Last week, we began counting down our favourite films-within-films (FwaFs), those made-up movies that we wish were real.
We left you with a cliffhanger. Now here are the finest five FwaFs we’ve ever seen:
5. Another Dawn – from A Star Is Born (Vincente Minnelli, 1954)
A sense of “anything you can do…” pervades Minnelli’s remake of the 1937 classic, and the film-within-a-film is a case in point: a 14-minute, all-singing, all-dancing extravaganza, known as the “Born in a Trunk” sequence, that incorporates more than a half-dozen songs, showcases a litany of eccentric outfits and turns Vicki Lester (Judy Garland) into an overnight sensation.
4. Hearts and Pearls – from Sherlock, Jr (Buster Keaton, 1924)
Buster biographer Edward McPherson summed up the difference between the star’s best film and his most successful (The Navigator) like so: “To love Sherlock, Jr, you have to love movies; anyone can laugh at a guy falling off a boat.” A dry-looking crime melodrama set at a stately home, Hearts and Pearls gets a much-needed shot in the arm when the projectionist (Buster) falls asleep, the actors turn into people from his life, and he climbs into the screen, obliterating the line between the FwaF and the film proper, and delivering a barrage of irresistible, meta gags about the very nature of cinema. As if that weren’t enough, his master-of-disguise also manages to dress as an old woman whilst leaping out of a window, and at one point literally JUMPS THROUGH A MAN.
3. The Elvia Rivero films – from Gas Food Lodging (Allison Anders, 1992)
“Elvia Rivero was the one who made me laugh when I needed to laugh, she made me cry when no-one was looking, but, most of all, Elvia could put into words everything I was thinking,” intones Fairuza Balk’s idealistic Shade at the beginning of Anders’ heartfelt feminist indie. Balk delivers a jawdropping, career-best performance as a sensitive teenager searching for her father, and these are the lushly-romantic, monochrome Mexican melodramas she loves, starring the enigmatic, intense Rivero (Nina Belanger). “I am the one with this offer,” Rivera declaims in Spanish, kitted out in an elaborate ball gown at the top of an ornate, winding staircase. “Whatever I am, you can have. And understand this: my giving comes from my strength, not weakness. I am not the one who turned away from you.” She gazes at the heavens, then back at the camera. “I am the one who will always be there. Why is it that I am the one without you?”
2. The Purple Rose of Cairo – from The Purple Rose of Cairo (Woody Allen, 1984)
There’s little doubt that Woody loves old movies – after all, it’s the Marx Bros and Fred and Ginger who help the heroes of his best two films back on their feet. Here, he pays further homage, cleverly reversing the premise of Sherlock, Jr (referenced by giving one of his in-film actors the same surname as Buster’s first wife) in having movie character Tom Baxter (Jeff Daniels) walk off the screen and into the life of smittened Depression-era housewife Mia Farrow. The film he’s from, The Purple Rose of Cairo, is a spot-on spoof of studio-bound ‘30s escapism, from the RKO logo to the artificial sets, stock characters, formula plotting and hokey dialogue: “Y’know, I still can’t get over the fact that 24 hours ago I was in an Egyptian tomb,” says charming archaeologist Baxter. “I didn’t know any of you wonderful people – and here I am now, on the verge of a madcap Manhattan weekend.” When he goes AWOL, the FwaF naturally falls to pieces, its increasingly narked characters unable to carry on without their leading man’s crucial exposition.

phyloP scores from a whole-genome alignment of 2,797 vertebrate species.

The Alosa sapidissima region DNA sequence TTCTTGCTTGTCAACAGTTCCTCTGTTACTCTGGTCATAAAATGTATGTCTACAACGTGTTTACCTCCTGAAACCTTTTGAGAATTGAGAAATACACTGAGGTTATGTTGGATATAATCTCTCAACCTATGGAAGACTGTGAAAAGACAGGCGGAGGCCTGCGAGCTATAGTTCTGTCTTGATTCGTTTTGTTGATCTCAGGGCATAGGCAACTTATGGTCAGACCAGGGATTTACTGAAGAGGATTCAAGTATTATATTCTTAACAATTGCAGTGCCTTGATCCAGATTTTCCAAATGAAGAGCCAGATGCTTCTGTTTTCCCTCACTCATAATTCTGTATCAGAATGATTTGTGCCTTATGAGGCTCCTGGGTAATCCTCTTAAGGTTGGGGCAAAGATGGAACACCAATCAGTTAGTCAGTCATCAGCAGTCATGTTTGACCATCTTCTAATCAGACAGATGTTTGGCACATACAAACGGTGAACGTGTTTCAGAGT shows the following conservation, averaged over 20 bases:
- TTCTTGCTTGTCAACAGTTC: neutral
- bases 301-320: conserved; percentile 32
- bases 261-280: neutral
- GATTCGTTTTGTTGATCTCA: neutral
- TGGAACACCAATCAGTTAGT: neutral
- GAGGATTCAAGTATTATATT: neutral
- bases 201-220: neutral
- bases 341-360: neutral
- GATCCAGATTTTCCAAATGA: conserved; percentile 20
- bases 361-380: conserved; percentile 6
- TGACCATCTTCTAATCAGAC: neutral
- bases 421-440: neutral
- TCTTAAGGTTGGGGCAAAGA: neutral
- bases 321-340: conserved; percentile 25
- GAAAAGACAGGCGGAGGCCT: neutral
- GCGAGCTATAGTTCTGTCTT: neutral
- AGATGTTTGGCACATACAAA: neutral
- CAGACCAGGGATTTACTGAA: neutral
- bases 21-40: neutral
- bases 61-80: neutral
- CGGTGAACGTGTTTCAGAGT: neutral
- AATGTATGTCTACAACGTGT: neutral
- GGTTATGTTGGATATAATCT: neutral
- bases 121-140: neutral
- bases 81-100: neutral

1. Mant! – from Matinee (Joe Dante, 1993)
Matinee is one of Dante’s sweetest, most underrated movies, tracing the coming-of-age of a group of small-town teenagers against the backdrop of the Cuban Missile Crisis, and the visit of larger-than-life movie producer Lawrence Woolsey (John Goodman), arriving to preview his latest horror film. That movie is Mant! (half man, half ant), a perfectly-pitched pastiche of ‘50s and ‘60s scare-fests that manages to be both a love letter to the genre and a hysterically funny send-up, full of ridiculous pseudo-science, excitable, swooping close-ups, and inspired exchanges. “Tell the truth, honey, if I’d looked like this when we first met…?” asks Bill-the-Mant, looming over wife Cathy Moriarty, his antennas almost touching her face. “I would have been afraid, Bill, I would have been very afraid,” she replies. “But we can’t be afraid now.” Such stoicism in the face of absurdity is what monster movies are made of. Mant! even comes with an exuberant, doom-laden trailer presented by Woolsey. “Yes, the atomic bomb is terrible,” he acknowledges, “but more terrible still are the effects of atomic mutation…” For those who prefer their FwaFs with a little less pitch black humour, Dante is also kind enough to throw in a spoof of the era’s popular slapstick comedies, The Shook-Up Shopping Cart, about a man who turns into a supermarket trolley, and featuring a young Naomi Watts. Mant! is the main attraction, though – and deservedly so.
Got a favourite FwaF? Let us know below.